Will The Media Cover The “Back To Work” Budget?

Bill Scher

For the past 24 hours, the media has dutifully reported on the budget proposal from Rep. Paul Ryan, even though everyone knows it is extremely unlikely to become law.

That’s fine; it’s not the media’s job to short-circuit debate. It’s the media’s job to report factually on the ideas proposed in Congress, so the public can weigh in before Congress votes.

Today, another budget will be proposed by the Congressional Progressive Caucus, the “Back to Work” budget. It probably won’t become law either. But it deserves every bit of media attention that Ryan’s budget gets.

Even though the Progressive Caucus holds an unfair advantage: It includes policies the public actually supports.

Polls overwhelming show the public wants Washington to focus on jobs first, and the deficit second (a distant second).

The Ryan budget offers nothing on jobs. By putting America on a crash course towards eliminating the budget deficit in 10 years , it would sacrifice 2 million jobs in the next year alone.

In contrast, the Progressive Caucus budget prioritizes jobs, with infrastructure investment, school modernization, a Park Improvement Corps, Student Jobs Corps, Child Care Corps and funds to hire teachers, police firefighters and other civil servants.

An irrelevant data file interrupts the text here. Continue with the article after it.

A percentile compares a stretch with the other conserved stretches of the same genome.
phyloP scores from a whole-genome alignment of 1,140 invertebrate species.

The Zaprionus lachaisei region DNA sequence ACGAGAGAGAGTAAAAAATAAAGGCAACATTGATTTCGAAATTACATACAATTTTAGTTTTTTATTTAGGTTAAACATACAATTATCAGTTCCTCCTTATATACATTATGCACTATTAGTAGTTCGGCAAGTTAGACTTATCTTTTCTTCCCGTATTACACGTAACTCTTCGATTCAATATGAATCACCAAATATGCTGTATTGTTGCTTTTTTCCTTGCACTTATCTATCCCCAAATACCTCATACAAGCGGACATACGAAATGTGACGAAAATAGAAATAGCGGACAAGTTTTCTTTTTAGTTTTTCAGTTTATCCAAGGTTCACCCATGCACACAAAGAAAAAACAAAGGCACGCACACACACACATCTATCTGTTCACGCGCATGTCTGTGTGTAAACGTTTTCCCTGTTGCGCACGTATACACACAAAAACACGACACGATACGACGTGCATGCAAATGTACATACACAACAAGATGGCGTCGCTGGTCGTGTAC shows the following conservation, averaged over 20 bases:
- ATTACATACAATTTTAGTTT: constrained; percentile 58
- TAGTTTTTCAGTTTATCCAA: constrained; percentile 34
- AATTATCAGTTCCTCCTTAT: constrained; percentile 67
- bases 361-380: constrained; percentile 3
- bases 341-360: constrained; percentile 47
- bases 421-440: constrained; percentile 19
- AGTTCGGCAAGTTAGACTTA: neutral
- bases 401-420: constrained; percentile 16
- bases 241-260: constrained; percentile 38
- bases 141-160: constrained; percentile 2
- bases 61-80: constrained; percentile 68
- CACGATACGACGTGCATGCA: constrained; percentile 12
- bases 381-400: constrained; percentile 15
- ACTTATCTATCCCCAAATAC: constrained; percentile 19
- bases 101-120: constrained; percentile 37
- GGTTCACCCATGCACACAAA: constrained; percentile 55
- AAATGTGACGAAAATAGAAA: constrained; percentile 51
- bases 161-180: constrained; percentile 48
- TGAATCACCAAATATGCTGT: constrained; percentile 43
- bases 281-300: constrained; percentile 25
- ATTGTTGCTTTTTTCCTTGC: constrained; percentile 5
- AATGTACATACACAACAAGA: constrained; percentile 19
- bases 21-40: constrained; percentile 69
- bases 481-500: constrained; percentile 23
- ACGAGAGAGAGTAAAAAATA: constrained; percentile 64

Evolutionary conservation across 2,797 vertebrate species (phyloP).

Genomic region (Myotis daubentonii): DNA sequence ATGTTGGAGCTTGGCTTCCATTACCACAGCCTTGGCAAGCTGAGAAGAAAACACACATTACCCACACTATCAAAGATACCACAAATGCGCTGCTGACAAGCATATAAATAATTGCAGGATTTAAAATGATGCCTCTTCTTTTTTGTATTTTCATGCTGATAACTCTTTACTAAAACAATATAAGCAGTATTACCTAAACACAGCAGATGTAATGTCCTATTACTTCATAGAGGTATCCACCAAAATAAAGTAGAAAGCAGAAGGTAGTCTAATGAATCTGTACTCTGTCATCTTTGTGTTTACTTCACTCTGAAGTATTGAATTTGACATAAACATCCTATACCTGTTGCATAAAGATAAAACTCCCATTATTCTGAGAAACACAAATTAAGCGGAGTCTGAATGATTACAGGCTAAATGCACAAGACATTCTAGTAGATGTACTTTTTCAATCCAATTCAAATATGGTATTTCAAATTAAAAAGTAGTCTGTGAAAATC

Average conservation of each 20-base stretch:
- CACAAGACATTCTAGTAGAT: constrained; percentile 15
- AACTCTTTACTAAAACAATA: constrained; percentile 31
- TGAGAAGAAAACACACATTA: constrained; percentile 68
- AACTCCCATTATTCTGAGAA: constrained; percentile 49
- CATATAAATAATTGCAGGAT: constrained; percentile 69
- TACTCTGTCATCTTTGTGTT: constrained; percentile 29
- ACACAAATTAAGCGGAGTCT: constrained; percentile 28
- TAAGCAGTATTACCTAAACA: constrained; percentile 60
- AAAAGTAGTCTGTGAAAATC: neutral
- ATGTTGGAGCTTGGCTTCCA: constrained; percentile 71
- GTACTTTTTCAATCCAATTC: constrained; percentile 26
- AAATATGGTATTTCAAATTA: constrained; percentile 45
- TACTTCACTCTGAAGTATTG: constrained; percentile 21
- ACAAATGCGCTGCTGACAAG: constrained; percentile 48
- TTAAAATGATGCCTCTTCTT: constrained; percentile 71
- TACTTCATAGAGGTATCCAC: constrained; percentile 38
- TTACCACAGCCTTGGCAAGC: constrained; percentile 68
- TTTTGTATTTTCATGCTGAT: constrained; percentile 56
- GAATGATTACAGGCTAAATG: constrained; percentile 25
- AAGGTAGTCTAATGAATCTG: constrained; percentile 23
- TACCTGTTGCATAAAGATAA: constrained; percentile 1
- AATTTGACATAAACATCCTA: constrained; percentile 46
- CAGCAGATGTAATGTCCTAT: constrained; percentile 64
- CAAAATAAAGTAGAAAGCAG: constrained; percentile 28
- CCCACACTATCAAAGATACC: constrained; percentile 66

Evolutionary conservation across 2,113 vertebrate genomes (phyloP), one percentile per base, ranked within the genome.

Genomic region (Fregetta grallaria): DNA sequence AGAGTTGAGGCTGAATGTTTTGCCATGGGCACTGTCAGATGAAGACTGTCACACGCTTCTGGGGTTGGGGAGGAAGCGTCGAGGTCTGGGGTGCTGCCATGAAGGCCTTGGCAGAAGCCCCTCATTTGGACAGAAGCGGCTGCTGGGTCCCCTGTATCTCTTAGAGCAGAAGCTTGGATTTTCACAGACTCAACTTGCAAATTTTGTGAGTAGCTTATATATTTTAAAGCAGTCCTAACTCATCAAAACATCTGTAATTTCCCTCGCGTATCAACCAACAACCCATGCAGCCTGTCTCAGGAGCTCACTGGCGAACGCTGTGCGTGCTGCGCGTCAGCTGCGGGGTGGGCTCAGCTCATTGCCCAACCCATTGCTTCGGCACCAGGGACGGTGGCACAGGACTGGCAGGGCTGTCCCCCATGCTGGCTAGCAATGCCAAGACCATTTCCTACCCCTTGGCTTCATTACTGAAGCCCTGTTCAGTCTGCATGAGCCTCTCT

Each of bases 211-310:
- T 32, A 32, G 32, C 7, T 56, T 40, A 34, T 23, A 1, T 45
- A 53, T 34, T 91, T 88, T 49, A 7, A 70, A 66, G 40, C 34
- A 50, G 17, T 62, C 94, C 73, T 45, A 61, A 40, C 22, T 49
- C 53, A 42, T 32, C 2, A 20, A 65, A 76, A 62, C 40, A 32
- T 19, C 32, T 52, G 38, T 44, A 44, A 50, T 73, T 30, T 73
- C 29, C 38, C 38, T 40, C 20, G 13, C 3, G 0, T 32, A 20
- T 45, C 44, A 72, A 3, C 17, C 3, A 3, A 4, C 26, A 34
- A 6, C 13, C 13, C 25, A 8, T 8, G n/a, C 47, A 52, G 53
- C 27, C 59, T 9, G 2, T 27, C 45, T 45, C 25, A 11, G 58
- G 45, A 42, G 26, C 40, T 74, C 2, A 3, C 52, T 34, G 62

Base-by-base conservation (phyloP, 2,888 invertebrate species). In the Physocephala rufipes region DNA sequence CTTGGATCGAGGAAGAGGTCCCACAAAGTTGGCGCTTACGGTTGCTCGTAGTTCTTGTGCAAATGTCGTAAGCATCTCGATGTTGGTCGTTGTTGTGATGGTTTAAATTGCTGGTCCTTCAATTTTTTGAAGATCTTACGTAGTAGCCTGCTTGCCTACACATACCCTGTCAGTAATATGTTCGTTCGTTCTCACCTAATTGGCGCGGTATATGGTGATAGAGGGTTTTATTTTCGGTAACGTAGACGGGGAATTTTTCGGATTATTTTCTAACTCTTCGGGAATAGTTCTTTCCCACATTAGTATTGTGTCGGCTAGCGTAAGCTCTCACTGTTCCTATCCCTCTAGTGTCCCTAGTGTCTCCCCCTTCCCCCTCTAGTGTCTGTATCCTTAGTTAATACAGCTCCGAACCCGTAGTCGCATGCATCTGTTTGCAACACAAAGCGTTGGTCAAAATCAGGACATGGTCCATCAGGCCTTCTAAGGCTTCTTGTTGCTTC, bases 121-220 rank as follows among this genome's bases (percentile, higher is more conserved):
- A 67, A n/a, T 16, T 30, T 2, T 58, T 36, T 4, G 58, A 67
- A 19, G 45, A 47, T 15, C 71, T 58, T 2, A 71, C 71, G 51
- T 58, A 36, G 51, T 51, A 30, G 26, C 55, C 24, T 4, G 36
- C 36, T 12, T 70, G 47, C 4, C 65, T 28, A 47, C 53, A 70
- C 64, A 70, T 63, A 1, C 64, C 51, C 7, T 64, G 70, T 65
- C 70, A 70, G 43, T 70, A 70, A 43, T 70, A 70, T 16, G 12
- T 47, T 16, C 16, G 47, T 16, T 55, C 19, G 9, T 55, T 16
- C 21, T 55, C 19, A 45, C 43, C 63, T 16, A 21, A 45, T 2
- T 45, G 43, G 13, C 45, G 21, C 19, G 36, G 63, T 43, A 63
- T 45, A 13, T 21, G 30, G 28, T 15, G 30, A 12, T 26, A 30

But the Caucus does not neglect deficit reduction while investing in jobs. The overall budget reduces deficits by $4.4 trillion over 10 years by raising tax rates on millionaires, closing tax loopholes that favor the wealthy, enacting a tax on Wall Street speculation, eliminating unneeded corporate subsidies for fossil fuels and putting a desperately needed price on carbon pollution.

Higher taxes on the wealthy is popular. Taxing Wall Street speculation is popular. Tackling carbon pollution, even if costs people some money, is popular.

Destroying Medicare is not popular. Deficit reduction without any tax increases is not popular. Ignoring jobs is not popular.

Of course, the media shouldn’t let popularity influence coverage. All ideas should get a fair hearing, so the public can make a final judgment after hearing all sides.

But it’d be crazy for the media to give all the attention to the budget full of unpopular ideas, and none for the budget full of popular ideas.

Comments